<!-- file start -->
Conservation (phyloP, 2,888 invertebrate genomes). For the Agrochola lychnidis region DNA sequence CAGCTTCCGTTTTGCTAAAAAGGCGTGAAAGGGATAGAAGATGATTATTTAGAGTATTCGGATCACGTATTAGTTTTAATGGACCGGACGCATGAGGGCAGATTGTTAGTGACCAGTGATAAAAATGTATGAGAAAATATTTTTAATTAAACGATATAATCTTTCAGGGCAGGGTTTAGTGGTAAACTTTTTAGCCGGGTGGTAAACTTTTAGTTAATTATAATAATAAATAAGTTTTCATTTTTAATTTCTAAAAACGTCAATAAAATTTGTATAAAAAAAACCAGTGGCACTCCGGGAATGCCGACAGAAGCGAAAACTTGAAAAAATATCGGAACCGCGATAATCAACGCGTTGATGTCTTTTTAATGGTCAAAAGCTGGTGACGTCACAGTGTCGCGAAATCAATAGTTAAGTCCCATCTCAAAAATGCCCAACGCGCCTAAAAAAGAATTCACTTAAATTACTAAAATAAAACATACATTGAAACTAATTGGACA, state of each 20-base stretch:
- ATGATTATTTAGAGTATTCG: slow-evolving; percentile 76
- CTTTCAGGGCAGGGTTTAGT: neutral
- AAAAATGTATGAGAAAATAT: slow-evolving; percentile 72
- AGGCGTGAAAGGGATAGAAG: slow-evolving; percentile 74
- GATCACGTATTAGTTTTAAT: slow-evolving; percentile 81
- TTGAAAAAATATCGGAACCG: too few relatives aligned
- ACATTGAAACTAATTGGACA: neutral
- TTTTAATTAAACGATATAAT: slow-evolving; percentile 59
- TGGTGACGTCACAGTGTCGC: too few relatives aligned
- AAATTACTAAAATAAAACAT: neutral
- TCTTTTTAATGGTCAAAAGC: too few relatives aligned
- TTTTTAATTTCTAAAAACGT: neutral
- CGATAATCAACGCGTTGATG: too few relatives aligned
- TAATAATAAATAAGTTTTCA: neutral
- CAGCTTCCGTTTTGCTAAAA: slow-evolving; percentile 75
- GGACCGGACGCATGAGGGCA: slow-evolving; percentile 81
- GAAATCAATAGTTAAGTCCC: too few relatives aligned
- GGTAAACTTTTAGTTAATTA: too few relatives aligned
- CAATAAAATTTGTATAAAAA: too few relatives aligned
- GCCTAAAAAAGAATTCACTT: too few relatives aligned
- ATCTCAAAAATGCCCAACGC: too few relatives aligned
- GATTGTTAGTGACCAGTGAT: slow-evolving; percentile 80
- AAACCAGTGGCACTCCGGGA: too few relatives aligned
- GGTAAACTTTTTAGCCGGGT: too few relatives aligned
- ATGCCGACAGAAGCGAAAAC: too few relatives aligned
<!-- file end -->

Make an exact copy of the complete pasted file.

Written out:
Conservation (phyloP, 2,888 invertebrate genomes). For the Agrochola lychnidis region DNA sequence CAGCTTCCGTTTTGCTAAAAAGGCGTGAAAGGGATAGAAGATGATTATTTAGAGTATTCGGATCACGTATTAGTTTTAATGGACCGGACGCATGAGGGCAGATTGTTAGTGACCAGTGATAAAAATGTATGAGAAAATATTTTTAATTAAACGATATAATCTTTCAGGGCAGGGTTTAGTGGTAAACTTTTTAGCCGGGTGGTAAACTTTTAGTTAATTATAATAATAAATAAGTTTTCATTTTTAATTTCTAAAAACGTCAATAAAATTTGTATAAAAAAAACCAGTGGCACTCCGGGAATGCCGACAGAAGCGAAAACTTGAAAAAATATCGGAACCGCGATAATCAACGCGTTGATGTCTTTTTAATGGTCAAAAGCTGGTGACGTCACAGTGTCGCGAAATCAATAGTTAAGTCCCATCTCAAAAATGCCCAACGCGCCTAAAAAAGAATTCACTTAAATTACTAAAATAAAACATACATTGAAACTAATTGGACA, state of each 20-base stretch:
- ATGATTATTTAGAGTATTCG: slow-evolving; percentile 76
- CTTTCAGGGCAGGGTTTAGT: neutral
- AAAAATGTATGAGAAAATAT: slow-evolving; percentile 72
- AGGCGTGAAAGGGATAGAAG: slow-evolving; percentile 74
- GATCACGTATTAGTTTTAAT: slow-evolving; percentile 81
- TTGAAAAAATATCGGAACCG: too few relatives aligned
- ACATTGAAACTAATTGGACA: neutral
- TTTTAATTAAACGATATAAT: slow-evolving; percentile 59
- TGGTGACGTCACAGTGTCGC: too few relatives aligned
- AAATTACTAAAATAAAACAT: neutral
- TCTTTTTAATGGTCAAAAGC: too few relatives aligned
- TTTTTAATTTCTAAAAACGT: neutral
- CGATAATCAACGCGTTGATG: too few relatives aligned
- TAATAATAAATAAGTTTTCA: neutral
- CAGCTTCCGTTTTGCTAAAA: slow-evolving; percentile 75
- GGACCGGACGCATGAGGGCA: slow-evolving; percentile 81
- GAAATCAATAGTTAAGTCCC: too few relatives aligned
- GGTAAACTTTTAGTTAATTA: too few relatives aligned
- CAATAAAATTTGTATAAAAA: too few relatives aligned
- GCCTAAAAAAGAATTCACTT: too few relatives aligned
- ATCTCAAAAATGCCCAACGC: too few relatives aligned
- GATTGTTAGTGACCAGTGAT: slow-evolving; percentile 80
- AAACCAGTGGCACTCCGGGA: too few relatives aligned
- GGTAAACTTTTTAGCCGGGT: too few relatives aligned
- ATGCCGACAGAAGCGAAAAC: too few relatives aligned